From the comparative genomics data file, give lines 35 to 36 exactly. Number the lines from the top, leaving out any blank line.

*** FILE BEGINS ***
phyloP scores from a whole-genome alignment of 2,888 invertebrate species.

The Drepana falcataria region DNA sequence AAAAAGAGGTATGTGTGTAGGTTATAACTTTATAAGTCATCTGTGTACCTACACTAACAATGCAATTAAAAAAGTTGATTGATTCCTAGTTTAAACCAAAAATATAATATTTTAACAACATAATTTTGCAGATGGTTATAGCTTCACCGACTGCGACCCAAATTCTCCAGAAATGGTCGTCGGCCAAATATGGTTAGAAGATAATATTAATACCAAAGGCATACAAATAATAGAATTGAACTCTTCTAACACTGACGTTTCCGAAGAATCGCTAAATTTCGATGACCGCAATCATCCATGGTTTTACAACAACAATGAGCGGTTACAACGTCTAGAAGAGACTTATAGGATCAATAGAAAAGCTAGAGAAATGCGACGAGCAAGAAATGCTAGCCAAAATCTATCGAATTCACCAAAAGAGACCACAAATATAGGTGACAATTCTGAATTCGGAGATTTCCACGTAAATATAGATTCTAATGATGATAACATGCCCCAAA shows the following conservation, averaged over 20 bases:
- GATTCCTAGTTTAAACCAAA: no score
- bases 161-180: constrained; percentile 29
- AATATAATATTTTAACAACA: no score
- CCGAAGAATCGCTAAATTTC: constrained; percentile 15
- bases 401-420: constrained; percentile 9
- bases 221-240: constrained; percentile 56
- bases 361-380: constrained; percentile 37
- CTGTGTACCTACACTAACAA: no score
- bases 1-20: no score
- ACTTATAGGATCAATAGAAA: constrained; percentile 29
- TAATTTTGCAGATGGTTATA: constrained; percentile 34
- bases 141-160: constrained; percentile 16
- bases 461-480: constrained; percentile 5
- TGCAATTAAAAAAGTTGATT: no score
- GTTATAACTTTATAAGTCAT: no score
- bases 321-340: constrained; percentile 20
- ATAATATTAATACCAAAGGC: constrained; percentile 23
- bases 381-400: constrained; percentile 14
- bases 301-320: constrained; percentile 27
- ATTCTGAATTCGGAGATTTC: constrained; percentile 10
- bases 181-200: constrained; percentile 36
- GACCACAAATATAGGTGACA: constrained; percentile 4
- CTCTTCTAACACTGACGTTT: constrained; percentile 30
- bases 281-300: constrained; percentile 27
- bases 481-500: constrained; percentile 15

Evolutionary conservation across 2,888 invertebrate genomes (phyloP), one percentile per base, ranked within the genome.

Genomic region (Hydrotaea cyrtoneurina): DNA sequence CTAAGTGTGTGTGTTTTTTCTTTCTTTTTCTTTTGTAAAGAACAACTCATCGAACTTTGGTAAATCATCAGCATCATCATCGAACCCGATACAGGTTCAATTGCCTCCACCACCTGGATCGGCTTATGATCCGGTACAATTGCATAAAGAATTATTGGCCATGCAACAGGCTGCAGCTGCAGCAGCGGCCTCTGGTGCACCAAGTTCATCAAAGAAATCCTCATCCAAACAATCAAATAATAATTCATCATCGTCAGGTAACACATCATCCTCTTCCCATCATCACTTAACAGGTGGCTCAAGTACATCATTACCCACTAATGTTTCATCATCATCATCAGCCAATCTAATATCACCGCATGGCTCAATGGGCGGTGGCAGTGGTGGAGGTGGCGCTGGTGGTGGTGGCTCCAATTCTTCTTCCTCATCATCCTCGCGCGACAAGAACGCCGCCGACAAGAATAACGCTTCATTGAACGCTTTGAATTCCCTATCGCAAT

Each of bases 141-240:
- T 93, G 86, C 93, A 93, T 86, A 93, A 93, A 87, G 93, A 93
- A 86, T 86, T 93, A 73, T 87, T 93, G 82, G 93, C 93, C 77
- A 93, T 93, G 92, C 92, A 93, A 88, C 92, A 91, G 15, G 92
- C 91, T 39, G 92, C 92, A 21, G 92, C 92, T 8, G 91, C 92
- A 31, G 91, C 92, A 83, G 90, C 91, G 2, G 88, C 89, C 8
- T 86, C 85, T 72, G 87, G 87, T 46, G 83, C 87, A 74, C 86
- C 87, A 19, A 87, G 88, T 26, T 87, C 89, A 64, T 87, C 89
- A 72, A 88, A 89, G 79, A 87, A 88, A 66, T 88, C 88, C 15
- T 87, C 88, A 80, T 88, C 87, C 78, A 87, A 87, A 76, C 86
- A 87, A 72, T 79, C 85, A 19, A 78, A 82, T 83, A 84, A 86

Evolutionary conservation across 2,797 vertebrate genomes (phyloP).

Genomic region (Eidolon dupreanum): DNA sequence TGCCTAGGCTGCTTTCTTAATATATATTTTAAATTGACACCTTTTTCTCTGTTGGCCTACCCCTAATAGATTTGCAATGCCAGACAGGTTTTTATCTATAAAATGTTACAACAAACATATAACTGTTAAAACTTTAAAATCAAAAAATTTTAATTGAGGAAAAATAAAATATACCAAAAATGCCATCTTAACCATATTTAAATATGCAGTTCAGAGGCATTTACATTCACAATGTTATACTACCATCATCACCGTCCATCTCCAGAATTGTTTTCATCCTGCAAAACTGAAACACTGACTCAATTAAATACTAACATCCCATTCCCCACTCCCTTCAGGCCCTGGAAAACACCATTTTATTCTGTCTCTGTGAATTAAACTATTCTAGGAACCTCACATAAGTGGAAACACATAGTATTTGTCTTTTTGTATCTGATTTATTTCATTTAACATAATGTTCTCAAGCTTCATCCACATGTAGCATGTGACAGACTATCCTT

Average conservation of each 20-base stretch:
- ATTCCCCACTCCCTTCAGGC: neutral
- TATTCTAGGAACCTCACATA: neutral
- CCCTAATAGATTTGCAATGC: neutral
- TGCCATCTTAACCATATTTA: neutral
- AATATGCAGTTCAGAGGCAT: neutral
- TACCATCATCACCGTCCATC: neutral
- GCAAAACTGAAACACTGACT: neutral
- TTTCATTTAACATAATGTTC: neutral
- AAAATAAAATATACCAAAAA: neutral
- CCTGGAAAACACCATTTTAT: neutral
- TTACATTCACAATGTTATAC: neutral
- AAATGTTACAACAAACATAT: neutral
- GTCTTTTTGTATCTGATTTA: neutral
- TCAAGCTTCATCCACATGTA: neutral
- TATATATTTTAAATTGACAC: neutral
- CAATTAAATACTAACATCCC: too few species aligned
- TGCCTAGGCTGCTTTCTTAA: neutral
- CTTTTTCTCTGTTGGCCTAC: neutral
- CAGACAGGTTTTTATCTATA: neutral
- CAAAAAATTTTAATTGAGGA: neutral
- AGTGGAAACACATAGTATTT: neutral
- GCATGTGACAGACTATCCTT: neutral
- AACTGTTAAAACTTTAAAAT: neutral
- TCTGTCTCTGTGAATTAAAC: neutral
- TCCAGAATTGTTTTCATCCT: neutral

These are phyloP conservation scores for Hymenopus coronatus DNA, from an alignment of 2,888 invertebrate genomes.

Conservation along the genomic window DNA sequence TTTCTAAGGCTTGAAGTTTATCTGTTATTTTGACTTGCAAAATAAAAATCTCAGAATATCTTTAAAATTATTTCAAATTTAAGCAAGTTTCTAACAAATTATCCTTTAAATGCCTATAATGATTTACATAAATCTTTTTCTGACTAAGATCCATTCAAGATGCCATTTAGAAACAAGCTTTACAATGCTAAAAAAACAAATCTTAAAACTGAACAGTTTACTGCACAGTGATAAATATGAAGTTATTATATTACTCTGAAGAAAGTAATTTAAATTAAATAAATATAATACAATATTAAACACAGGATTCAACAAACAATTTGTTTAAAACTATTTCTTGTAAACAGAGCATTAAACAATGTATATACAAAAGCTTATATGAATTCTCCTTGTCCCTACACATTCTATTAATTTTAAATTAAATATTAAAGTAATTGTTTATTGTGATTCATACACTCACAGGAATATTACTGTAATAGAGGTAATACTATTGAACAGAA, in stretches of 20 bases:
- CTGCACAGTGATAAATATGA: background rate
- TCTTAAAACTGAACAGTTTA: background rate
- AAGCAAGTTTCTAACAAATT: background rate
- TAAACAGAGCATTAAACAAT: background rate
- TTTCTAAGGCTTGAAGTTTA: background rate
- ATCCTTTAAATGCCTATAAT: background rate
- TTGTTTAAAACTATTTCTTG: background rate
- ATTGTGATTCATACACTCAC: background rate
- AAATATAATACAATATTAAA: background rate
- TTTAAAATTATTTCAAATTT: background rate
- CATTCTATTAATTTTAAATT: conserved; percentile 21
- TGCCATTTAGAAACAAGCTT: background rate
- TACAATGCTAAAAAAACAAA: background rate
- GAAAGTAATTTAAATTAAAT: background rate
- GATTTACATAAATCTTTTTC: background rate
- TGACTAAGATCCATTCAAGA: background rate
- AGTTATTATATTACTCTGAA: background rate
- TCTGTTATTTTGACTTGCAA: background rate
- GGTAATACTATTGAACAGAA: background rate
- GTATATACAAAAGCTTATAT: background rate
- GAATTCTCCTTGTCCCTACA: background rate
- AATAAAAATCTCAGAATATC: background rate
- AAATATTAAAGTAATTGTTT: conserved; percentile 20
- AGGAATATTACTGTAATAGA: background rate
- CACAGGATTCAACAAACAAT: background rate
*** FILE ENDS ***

- A 31, G 91, C 92, A 83, G 90, C 91, G 2, G 88, C 89, C 8
- T 86, C 85, T 72, G 87, G 87, T 46, G 83, C 87, A 74, C 86